Central American Bank for Economic Integration: integration, strength, diversification
CABEI is the regional multilateral financing institution for Central America, with headquarters in Honduras. It is known also by its Spanish acronym BCIE (Banco Centroamericano de Integración Económica) and was founded in 1960 by the original five shareholder member countries – Costa Rica, El Salvador, Guatemala, Honduras and Nicaragua.
The Bank acts as the financial arm of the Central American Integration System (known as SICA: Sistema de la Integración Centroamericana) in support of SICA’s strategic societal, economic and development goals.
CABEI commits to ensure efforts towards social development, economic competitiveness and regional integration, as well as their environmental viability.
The Bank is the main source of development capital in its traditional home – and increasingly in the wider region that now includes Panama, the Dominican Republic and Belize.
CABEI in context
The Bank’s leadership plays an active role at all major international financial and development bank meetings: thus, it seeks to engage with shareholders, investors, financial institutions and with other multilateral lenders. This article presents an up-to-date account of its remarkable story to participants in the global capital markets and opinion formers interested in the accelerating integration of CABEI’s home region. A big part of that story is the greater participation by international partners in the region’s collective economy, as you will see.
CABEI’s regional member countries have a combined population of over 59 million. To put the scale of the Bank’s sphere of activities into a regional context, the combined nominal GDP of those countries is $337 billion: in fourth position after the Latin American heavyweights of Brazil, Mexico and Argentina.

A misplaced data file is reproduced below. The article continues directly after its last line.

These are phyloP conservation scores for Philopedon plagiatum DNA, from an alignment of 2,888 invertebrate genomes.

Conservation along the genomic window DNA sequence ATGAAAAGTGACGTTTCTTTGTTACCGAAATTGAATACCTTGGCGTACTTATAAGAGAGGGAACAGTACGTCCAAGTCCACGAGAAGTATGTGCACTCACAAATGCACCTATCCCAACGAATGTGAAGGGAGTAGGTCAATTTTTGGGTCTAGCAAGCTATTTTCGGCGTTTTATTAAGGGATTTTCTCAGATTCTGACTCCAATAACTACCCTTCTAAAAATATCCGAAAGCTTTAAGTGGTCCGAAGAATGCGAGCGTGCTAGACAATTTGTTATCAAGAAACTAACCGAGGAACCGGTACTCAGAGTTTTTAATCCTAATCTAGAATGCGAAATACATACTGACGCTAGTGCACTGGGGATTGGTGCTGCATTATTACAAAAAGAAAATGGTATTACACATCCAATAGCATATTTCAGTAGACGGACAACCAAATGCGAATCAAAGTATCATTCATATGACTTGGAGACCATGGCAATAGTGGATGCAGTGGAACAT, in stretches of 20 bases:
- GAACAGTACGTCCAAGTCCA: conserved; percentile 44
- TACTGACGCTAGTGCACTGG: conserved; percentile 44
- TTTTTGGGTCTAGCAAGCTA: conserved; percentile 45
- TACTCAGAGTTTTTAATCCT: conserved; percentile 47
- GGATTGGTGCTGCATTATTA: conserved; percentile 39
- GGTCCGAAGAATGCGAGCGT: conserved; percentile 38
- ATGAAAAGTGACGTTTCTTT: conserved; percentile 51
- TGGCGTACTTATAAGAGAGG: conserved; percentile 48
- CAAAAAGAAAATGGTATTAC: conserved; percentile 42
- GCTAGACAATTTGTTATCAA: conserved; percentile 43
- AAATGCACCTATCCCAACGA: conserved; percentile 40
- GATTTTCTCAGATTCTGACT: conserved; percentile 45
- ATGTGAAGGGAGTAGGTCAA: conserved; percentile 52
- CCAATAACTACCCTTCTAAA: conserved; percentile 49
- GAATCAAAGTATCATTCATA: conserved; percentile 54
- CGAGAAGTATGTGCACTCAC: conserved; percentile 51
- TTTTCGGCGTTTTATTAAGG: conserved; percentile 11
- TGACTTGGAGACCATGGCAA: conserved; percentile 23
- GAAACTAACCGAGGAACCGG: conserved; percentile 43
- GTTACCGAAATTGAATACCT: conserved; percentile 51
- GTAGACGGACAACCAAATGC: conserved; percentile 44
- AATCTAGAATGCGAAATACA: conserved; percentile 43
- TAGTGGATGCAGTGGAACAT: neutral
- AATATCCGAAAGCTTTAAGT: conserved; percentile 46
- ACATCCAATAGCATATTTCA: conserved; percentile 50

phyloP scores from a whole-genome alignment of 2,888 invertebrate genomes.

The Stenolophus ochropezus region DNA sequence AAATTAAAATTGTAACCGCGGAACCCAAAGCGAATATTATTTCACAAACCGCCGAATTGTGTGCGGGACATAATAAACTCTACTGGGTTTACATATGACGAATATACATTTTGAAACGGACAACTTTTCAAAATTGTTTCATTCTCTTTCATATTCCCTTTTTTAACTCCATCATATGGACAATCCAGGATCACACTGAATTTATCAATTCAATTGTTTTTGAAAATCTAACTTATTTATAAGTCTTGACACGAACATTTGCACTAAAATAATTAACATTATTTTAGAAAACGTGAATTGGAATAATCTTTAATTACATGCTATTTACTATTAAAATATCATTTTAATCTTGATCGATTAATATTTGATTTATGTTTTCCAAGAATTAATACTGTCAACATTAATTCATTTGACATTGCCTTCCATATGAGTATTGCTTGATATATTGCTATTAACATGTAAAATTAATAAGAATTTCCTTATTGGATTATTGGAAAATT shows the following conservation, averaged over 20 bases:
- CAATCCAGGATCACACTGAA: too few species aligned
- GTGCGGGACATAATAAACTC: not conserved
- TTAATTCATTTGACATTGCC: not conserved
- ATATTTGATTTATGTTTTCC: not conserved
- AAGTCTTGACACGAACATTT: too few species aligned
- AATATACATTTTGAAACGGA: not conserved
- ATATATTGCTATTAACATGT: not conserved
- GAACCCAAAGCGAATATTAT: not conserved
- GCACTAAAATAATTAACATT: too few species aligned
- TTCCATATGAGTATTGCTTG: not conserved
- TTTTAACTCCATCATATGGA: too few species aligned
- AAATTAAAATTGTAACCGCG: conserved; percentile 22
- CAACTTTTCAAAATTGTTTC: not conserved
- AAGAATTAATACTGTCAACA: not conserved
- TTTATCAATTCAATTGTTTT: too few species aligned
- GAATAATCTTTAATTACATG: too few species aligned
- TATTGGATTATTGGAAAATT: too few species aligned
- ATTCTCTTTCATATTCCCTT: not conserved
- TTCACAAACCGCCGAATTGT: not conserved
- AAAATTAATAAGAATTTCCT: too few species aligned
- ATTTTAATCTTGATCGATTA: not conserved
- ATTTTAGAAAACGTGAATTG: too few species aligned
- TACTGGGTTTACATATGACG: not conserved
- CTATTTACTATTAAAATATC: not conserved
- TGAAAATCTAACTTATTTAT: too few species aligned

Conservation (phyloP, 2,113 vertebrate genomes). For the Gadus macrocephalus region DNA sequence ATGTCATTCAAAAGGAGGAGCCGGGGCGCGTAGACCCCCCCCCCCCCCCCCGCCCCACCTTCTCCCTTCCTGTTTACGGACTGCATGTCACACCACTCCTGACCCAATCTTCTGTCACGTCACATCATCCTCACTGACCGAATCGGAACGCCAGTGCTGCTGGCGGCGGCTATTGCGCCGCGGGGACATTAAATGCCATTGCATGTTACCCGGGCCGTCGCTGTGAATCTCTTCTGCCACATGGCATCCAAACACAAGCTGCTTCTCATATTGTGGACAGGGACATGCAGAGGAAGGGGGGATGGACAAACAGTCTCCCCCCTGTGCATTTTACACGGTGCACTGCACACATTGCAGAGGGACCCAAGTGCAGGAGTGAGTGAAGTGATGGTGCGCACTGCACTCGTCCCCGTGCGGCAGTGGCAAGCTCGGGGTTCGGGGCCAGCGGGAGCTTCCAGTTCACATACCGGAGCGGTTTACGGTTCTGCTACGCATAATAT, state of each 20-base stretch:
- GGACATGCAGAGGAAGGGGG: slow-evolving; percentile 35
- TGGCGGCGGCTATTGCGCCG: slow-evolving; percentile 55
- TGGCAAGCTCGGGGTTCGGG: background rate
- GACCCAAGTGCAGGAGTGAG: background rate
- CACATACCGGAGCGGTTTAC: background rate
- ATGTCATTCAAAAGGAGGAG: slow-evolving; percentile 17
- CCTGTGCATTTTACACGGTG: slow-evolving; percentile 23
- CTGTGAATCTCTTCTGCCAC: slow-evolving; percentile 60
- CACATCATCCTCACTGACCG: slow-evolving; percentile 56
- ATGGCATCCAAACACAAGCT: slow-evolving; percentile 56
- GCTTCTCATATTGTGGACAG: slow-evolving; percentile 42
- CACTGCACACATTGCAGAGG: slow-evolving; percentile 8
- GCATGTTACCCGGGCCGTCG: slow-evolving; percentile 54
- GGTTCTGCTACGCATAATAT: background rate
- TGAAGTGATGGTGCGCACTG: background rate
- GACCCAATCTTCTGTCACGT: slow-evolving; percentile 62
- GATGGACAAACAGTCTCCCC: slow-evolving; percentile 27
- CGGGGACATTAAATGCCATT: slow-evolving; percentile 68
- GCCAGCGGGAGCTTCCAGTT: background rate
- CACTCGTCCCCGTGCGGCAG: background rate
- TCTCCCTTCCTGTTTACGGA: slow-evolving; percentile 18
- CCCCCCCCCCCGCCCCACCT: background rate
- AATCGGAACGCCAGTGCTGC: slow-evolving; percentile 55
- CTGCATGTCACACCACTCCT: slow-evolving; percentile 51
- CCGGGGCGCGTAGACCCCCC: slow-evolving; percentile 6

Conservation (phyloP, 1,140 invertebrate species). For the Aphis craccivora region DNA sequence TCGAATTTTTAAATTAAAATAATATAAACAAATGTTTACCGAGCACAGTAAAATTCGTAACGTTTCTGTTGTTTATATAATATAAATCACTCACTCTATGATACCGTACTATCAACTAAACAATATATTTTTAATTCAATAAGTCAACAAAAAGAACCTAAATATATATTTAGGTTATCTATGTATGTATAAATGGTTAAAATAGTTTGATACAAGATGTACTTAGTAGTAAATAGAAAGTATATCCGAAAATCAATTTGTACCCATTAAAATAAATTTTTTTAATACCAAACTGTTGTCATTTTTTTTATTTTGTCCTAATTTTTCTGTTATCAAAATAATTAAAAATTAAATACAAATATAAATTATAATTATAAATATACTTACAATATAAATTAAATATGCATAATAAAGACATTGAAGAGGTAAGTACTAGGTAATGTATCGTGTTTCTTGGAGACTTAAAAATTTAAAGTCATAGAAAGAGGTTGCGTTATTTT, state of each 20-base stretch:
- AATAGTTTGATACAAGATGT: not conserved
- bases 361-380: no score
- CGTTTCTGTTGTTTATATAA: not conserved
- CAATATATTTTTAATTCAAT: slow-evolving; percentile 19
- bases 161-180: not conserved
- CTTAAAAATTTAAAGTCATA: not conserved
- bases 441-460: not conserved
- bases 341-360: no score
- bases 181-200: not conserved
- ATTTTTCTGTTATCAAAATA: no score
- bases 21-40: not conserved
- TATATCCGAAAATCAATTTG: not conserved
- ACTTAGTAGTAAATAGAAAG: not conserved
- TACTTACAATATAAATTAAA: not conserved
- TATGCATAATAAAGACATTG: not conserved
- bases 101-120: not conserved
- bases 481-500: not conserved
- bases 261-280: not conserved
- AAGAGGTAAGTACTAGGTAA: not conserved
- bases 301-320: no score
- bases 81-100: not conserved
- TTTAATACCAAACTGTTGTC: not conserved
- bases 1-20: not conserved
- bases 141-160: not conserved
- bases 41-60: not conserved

Beginnings of a new focus: redefining the Central American region
The cornerstone of CABEI’s enhanced approach was laid in 2016, when modifications and reforms to the Bank’s Constitutive Agreement came into force.
For historical reasons, Panama has always been considered apart from the Central American region as commonly defined. That is starting to change. The recent full integration with CABEI of the Republic of Panama – with all its strategic, geopolitical and financial services strengths and high-growth economy – has been of huge significance. Panama increased its shareholder participation as a regional member country: the Bank opened a regional office there in January.
At the other end of CABEI’s shared geography, Belize – with its population of 400,000 and now recovering fast from economic and financial crisis – changed its status to Non-Founding Regional Membership. Regional member countries stretch from the Mexican border in the north to Colombia’s in the south – and both Colombia and Mexico are non-regional members of CABEI, as are Argentina, Spain and the Republic of China (Taiwan).
A major refocusing of CABEI’s reach has also come with the accession as a full member of the fast-growing economy of the Dominican Republic (where GDP growth has averaged over 6% in the last five years). As such, the Bank expects to open a regional office there in the near term.
The accession of the Dominican Republic and Panama brings new paid-in capital to the Bank of almost $100 million over a four-year period: half of which has already been received. The commitment of the new shareholders is not in doubt.
Furthermore, CABEI became last year the first multilateral organisation to accept Cuba as a member, contributing further to the geographic diversification of its portfolio.
Symbolically, the vote by CABEI’s Board of Governors to increase the Bank’s authorised capital from $5 billion to $7 billion took place at its 58th Governors’ Meeting – in the Dominican Republic.